Saturday, 27 November 2010

Almost there

Have just written 'The End' in my notebook. (Cue triumphant playing of the Hallelujah Chorus). All I have to do now is type up the last 4000 or so words of the book.

I had a writing frenzy last night and this morning, and I have finally finished. The idea for this book has been in my head for over two years now, and I've loved writing it (hope my editor likes it as much), but I am so relieved to have it out of me. Now I just need to tweak and polish and make it as shiny as can be before I hand it in.

Tuesday, 23 November 2010

Cover Love - round 2

I have total, total cover love for my next UK release, Three Weddings And A Baby:

How fabulous is that? For those of you who have read Invitation To The Boss's Ball, this is Jennie's story. She was the hero's sister in that book, and she left the hero in the lurch by eloping to Las Vegas, and then returns weeks later without a ring on her finger or a husband on her arm. A plot idea like that was too good to pass up!

Here are the rest of the lovely Riva covers for February 2011:

Sunday, 21 November 2010

RNA winter party

I attended the RNA's winter party a couple of days ago. This being the RNA's 50th anniversary, the party was the last in a long string of events to celebrate that fact. Since we hadn't had anything that celebrated our wonderful New Writers' Scheme, this was a theme for the party.

Anyone who had been published through the scheme was given a brightly-coloured little Christmas bow to wear, and anyone who had won the New Writers' Award (as I had done in 2006) was given a great bit sparkly bow to wear. People commented on mine all evening an then I had to explain why I was wearing it, so it was great advertisement for the scheme.

I took my camera with me, but gave up after a few fuzzy attempts. Thankfully, the RNA had hired a wonderful photographer to do the honours for us, and all the pics in this post are her work (contact details at the end).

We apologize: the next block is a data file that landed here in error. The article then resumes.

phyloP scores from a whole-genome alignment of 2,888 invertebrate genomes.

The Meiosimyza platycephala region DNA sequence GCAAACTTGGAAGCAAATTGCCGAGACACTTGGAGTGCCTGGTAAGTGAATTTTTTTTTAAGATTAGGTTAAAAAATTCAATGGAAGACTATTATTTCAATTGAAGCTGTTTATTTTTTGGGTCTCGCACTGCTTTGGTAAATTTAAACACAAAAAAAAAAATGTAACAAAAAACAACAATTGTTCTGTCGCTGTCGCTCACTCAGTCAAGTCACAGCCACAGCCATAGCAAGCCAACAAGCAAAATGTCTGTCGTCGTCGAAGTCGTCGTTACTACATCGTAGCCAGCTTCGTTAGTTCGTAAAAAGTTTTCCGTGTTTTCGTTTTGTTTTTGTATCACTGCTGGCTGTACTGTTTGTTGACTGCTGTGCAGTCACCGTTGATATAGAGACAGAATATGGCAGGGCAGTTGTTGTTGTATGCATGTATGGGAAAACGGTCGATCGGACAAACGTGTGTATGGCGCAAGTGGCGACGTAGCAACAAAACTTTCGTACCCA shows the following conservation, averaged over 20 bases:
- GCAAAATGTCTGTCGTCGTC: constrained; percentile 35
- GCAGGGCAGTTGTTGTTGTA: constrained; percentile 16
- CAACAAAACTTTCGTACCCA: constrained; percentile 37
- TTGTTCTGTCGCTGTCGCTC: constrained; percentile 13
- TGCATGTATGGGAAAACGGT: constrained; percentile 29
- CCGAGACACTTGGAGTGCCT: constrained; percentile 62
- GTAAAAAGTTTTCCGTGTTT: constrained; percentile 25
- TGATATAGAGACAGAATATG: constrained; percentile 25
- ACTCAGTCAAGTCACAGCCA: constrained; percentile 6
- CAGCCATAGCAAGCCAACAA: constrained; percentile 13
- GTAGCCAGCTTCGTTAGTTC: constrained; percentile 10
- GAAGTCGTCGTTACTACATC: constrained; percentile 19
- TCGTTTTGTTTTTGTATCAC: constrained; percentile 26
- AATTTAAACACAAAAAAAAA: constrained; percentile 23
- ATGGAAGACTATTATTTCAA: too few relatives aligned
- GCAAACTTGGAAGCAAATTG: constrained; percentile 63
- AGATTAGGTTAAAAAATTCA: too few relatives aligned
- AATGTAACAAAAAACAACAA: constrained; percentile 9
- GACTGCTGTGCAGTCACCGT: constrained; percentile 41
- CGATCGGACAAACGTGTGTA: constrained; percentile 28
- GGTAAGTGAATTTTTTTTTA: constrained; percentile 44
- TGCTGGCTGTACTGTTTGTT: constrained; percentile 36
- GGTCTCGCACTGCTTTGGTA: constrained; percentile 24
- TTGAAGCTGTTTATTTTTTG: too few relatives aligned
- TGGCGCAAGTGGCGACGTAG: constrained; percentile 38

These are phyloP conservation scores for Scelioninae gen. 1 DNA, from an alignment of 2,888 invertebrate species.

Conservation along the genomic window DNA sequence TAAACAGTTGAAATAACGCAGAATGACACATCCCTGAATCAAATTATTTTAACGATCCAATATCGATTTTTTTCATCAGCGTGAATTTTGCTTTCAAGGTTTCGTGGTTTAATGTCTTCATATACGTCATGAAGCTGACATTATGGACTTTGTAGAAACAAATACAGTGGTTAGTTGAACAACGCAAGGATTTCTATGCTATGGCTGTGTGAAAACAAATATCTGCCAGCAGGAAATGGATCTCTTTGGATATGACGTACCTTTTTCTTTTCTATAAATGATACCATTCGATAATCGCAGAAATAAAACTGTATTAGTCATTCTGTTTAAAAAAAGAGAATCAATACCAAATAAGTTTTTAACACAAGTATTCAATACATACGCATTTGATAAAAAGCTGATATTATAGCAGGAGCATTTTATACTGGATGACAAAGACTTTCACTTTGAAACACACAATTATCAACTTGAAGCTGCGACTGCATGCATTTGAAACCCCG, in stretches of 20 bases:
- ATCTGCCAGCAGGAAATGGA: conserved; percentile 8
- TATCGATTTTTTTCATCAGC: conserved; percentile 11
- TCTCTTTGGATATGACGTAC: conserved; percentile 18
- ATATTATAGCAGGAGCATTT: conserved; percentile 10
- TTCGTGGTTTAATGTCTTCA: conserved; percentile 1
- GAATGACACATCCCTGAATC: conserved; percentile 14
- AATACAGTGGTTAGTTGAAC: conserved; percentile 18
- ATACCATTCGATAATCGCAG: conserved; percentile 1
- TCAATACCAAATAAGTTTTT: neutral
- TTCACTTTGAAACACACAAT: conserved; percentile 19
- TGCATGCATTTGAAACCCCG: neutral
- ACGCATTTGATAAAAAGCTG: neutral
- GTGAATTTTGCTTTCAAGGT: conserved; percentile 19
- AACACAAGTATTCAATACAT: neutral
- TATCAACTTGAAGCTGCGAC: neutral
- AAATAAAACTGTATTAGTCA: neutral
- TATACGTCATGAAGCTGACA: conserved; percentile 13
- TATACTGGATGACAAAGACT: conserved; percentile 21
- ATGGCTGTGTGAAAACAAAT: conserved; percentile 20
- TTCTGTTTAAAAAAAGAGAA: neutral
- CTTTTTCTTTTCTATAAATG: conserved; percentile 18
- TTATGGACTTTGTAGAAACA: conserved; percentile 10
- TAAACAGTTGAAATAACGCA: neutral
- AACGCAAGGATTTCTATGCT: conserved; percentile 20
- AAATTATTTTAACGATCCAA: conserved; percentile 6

Don't we all look as if we're having a marvellous time?

Here are the NWS Award Winners who were present at the party:

Just a fraction of the people who have been offered a publishing contact after going through the scheme:

Photos courtesy of Marte Lundby Rekaa of MLR Photo:

Friday, 19 November 2010

The First Hundred Words

Look! I found my missing blog post (it's a long story I won't bore you with), so here it is:

I attended a great workshop called ‘First Hundred Words Challenge’, given by the wonderful Julie Cohen at an RNA South East Chapter meeting. Most of us took along the first hundred words of our work in progress and Julie read them aloud and we discussed them (constructively and respectfully, of course).

We looked at whether those first hundred words conveyed the type and genre of book, who the main character was and even that short paragraph or so hinted at the coming conflict. And most of the time it did. It was amazing just how much you can pack into such a tiny word count.

I have to admit, I wasn’t sure about my first hundred words even before I (ver bravely) took my print out to the workshop. I’d dithered between writing my current book in the third person and the first person, and my beginning reflects that. And while I usually start my stories right in the middle of the action with one of my main characters, this time I haven’t.

I tried that approch with the very first version of scene one and it just didn’t work. It felt as if I’d arrived with a bump in an alien world, rather than getting a tantalising glimpse of a character I wanted to know more about. Too much all at once. So I tried something different: I imagined it a bit like a movie scene, where the camera starts off wide and then zooms in slowly on the heroine. (Yes, already I can hear some of you tutting and murmering ‘newbie mistake’, but even slightly more experienced writers can fall into the same old pot-holes – but that’s a whole ‘nother post…)

Here’s my first hundred words as they stand at the moment:

Deep in the heart of Greenwich, under the watchful eye of the Royal Observatory on top of the hill, is a neat row of cream Georgian buildings. The ground floor of each boasts a shop or a boutique of some sort that caters to the diverse local population.

Right on the corner, near the park, is the all-organic coffee shop where the Yummy Mummies hang out. If you go there mid-morning, the floor space is cluttered with high-tech pushchairs and the air is filled with lively debate on the merits of the local private nurseries.